In memory of Günter Schwannecke, one of the many victims of inhuman violence
27 years ago, the political artist Günter Schwannecke was brutally murdered. He was murdered, on the one hand, because he had the courage to get in the way of the fascists and to just not accept their violence. But he was also murdered because, in the worldview of both neo-Nazis, he, as a homeless person, was not worth living. At the trial, the comrades of the perpetrators shouted “but that was just a beggar”. For the press and the majority of the Berlin society, the news about the death of Günter Schwannecke was just worth a side note. The Tagesspiegel wrote only about “the death of a drunkard”.
Murderous neo-Nazis do not come out of nowhere. They are encouraged by a majority of the society that excludes and denigrates people that do not comply with the civic life standards.
Then as now, homeless people are not seen as a part of society. They are frequently harassed, reported and expelled by the police at the resident’s insistence. They are insulted as “antisocial” and depicted as criminals thanks to the fantastical stories about the so-called begging mafia.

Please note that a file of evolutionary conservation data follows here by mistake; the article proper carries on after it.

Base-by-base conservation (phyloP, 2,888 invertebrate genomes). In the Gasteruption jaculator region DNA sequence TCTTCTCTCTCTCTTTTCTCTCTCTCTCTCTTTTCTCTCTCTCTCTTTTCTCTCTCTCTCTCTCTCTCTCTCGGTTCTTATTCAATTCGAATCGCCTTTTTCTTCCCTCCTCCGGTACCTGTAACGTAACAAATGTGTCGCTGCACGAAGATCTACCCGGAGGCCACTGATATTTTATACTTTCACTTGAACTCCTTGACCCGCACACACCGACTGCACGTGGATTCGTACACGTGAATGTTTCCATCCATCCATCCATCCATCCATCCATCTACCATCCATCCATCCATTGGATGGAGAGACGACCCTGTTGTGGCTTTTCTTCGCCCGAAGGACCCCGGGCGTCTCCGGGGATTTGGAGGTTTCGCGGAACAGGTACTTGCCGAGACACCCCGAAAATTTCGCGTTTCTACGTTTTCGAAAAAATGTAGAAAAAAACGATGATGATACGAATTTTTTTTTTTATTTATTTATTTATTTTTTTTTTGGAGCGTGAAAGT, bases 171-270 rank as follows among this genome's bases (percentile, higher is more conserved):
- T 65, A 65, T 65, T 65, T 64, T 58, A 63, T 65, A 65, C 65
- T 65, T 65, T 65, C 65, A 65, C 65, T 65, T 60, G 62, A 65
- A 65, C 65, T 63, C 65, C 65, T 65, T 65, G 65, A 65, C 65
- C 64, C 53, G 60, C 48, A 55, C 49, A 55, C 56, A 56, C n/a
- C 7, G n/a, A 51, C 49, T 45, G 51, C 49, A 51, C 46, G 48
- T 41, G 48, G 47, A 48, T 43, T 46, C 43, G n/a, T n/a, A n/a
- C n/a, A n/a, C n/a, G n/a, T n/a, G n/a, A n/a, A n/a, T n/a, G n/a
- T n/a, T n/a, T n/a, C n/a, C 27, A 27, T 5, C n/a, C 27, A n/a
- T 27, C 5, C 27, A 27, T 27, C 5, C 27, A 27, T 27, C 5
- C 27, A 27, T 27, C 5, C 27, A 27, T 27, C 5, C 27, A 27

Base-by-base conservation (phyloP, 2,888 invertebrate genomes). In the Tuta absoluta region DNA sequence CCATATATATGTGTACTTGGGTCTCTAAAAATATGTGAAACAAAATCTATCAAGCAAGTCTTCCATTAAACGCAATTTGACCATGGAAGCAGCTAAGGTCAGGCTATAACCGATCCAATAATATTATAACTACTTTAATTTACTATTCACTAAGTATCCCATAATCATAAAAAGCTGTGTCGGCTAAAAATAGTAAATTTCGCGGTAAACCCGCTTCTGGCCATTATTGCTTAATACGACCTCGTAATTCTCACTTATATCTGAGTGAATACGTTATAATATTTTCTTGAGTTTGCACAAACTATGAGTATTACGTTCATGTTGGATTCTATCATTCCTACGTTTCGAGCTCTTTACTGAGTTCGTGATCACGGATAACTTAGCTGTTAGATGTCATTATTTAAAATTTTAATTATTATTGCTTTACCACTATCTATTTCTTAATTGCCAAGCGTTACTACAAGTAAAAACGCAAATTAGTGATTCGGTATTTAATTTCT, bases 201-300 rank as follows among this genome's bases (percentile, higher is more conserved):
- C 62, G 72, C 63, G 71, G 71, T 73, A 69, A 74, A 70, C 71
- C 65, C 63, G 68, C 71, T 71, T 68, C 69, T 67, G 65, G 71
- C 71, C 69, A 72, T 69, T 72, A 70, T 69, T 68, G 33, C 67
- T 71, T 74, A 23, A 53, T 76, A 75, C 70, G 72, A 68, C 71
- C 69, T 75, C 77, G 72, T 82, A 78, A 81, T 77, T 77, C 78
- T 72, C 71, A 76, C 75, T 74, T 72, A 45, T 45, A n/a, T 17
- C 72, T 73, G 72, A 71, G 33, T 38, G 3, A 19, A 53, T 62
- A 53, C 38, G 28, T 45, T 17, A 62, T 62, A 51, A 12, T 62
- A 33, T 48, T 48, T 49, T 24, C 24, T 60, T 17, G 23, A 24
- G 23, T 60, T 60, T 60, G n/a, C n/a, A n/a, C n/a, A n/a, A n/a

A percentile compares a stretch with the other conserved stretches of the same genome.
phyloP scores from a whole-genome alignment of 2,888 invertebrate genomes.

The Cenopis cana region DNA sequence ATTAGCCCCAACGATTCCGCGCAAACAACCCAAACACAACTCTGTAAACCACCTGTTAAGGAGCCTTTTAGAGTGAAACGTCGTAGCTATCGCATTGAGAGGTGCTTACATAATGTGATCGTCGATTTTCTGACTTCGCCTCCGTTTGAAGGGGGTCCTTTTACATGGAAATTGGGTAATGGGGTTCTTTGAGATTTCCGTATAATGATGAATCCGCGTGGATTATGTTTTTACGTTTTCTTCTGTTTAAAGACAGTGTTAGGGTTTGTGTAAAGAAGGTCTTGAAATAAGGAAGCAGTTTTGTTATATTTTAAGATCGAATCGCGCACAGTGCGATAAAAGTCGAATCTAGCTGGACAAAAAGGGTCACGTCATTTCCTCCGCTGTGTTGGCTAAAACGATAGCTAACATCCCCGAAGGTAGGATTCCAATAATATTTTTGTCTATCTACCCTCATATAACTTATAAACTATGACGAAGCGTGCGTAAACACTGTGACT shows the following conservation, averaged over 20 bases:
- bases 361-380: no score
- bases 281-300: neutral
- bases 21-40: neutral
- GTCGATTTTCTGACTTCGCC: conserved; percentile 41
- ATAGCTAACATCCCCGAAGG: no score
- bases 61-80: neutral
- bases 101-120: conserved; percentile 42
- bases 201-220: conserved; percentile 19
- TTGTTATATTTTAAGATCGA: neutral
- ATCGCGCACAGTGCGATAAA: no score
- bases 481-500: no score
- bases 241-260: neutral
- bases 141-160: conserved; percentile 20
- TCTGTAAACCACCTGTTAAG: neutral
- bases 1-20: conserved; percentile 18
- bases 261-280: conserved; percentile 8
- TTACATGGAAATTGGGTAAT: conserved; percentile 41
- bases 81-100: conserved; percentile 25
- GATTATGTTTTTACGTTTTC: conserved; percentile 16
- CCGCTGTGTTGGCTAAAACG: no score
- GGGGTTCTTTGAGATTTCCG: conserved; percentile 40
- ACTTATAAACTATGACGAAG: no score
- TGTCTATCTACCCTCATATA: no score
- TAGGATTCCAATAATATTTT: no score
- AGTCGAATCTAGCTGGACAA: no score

The so-called social middle is, despite all expressions of condolences, always ready to tread inferiors under foot.
It is cynical that those who murdered Günter Schwannecke and many others present themselves as helpers. Organisations such as “Germans help Germans”, or “German Winter Help” deliver donations only to persons that embody their definition of “German” and they try to reinterpret the social question in a racist manner. Also in Berlin, the association “Brot für Berlin (Bread for Berlin)” that is managed by former “Pro Germany” cadres, uses help offers for homeless people contributing to create an anti-refugee sentiment.
The inhuman ideology behind these associations needs to be confronted, as well as a society that allows people to die on the streets, and also its murderous stooges.
Günter Schwannecke confronted fascists and was therefore murdered. We want to remember him not just as a human being and political artist but also as a comrade who took a stand for a more social and fair society.